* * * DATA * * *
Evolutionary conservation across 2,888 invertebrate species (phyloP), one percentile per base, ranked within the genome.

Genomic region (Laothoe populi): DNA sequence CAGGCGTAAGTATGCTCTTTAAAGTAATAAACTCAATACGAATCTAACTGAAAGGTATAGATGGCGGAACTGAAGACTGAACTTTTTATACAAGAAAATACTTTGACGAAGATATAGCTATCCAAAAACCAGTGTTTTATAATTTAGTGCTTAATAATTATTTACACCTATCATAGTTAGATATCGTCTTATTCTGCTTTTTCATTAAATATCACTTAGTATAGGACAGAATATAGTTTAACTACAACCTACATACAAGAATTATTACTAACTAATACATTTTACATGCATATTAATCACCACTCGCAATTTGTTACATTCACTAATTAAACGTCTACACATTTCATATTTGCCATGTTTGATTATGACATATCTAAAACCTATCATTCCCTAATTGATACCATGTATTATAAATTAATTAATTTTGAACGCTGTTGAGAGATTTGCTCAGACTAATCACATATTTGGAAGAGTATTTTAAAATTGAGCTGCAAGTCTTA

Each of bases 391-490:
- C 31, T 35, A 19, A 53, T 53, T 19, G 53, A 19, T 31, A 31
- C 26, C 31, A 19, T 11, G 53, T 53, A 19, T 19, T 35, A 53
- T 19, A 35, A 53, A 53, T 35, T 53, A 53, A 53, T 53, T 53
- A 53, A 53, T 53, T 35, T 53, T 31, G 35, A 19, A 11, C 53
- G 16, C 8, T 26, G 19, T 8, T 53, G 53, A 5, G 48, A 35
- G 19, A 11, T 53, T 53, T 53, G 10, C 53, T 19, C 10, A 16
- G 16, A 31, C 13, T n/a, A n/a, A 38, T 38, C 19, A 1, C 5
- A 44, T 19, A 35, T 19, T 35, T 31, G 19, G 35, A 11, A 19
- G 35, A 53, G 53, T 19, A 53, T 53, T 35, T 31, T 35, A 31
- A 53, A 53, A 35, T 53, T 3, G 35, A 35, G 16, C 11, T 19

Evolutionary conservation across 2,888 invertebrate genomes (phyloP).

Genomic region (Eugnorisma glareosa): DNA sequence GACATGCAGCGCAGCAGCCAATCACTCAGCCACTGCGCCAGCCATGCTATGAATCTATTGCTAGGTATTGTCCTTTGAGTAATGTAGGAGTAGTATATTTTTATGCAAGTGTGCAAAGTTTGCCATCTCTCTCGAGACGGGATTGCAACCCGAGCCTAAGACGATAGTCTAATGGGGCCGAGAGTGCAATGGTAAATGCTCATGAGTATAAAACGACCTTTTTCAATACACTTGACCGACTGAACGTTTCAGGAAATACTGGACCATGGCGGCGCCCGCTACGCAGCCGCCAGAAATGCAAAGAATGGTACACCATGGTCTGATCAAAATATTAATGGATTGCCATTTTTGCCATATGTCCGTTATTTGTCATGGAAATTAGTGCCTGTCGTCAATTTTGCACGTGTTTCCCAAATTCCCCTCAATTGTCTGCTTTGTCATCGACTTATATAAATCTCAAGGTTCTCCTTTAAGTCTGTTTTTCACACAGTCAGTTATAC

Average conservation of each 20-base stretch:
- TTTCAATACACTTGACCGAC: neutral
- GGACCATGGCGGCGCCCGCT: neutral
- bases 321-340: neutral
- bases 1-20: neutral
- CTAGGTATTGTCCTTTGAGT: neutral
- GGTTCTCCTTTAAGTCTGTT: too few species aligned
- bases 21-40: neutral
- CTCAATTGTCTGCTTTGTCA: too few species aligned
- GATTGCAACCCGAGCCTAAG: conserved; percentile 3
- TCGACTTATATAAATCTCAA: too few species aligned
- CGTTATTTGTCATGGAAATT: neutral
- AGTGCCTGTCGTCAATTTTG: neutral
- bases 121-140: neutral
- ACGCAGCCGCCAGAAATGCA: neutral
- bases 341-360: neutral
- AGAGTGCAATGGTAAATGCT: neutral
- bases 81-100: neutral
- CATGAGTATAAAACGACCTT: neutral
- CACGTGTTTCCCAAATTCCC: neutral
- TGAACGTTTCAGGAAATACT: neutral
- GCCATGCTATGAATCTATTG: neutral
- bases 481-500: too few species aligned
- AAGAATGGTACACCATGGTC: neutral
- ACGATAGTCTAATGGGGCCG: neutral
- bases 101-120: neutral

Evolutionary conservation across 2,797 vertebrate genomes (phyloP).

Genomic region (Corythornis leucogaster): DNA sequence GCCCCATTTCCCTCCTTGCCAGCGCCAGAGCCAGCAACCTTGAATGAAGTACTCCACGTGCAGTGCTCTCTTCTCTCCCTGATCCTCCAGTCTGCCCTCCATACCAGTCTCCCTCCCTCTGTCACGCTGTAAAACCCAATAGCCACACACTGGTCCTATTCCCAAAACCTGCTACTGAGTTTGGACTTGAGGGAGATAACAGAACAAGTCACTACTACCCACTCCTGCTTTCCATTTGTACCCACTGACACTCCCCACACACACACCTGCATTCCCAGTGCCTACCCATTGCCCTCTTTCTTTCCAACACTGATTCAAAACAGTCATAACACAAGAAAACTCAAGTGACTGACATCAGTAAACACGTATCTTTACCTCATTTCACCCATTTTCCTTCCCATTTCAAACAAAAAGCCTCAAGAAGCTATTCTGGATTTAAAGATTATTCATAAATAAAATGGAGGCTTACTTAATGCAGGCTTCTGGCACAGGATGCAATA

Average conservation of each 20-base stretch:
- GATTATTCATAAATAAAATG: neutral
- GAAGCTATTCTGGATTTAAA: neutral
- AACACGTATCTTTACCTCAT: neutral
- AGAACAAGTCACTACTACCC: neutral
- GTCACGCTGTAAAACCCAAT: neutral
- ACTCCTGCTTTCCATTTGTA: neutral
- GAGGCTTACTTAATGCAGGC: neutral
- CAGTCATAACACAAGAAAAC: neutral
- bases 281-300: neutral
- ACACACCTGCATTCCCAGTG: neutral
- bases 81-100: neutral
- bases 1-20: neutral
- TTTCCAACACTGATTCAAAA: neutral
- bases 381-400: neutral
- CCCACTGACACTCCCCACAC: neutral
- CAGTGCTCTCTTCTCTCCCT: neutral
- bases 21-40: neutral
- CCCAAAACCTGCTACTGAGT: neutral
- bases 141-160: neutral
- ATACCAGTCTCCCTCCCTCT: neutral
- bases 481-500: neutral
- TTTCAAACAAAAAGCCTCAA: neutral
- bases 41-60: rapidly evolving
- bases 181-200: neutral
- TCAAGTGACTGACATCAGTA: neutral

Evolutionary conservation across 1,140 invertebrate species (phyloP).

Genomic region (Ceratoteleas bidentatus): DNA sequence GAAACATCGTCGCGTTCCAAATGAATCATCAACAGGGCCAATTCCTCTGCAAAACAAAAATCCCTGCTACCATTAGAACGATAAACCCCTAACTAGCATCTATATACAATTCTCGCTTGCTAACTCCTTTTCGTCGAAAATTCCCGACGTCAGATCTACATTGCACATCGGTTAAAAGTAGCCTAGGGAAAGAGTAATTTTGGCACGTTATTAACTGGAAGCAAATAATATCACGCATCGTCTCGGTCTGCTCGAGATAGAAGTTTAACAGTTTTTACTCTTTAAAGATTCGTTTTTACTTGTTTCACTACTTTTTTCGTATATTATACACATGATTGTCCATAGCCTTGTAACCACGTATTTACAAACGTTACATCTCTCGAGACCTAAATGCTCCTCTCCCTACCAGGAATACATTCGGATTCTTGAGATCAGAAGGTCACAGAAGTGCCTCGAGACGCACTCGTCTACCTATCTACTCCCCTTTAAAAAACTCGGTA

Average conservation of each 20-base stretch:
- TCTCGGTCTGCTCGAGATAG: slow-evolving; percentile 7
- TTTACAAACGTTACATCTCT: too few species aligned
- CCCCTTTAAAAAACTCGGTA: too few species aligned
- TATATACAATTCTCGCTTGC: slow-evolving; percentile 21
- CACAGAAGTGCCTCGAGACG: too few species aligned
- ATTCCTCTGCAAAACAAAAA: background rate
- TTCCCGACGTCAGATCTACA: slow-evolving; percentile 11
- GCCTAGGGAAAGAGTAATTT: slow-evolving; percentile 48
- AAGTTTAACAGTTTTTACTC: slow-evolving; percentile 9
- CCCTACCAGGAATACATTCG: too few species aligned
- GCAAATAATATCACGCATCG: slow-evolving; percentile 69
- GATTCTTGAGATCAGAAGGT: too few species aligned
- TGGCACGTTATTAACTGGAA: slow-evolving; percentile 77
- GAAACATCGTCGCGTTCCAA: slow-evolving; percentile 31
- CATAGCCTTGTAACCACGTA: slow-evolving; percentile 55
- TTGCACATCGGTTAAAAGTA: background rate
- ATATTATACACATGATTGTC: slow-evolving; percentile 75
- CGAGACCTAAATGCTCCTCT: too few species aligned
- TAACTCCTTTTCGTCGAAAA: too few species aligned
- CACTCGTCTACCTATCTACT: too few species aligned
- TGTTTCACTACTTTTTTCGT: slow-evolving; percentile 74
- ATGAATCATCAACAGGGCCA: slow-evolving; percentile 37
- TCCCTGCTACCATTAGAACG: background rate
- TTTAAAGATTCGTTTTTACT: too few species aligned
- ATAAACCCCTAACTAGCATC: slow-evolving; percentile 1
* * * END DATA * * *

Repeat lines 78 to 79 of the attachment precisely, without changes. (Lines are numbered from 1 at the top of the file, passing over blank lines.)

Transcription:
- ATTCCTCTGCAAAACAAAAA: background rate
- TTCCCGACGTCAGATCTACA: slow-evolving; percentile 11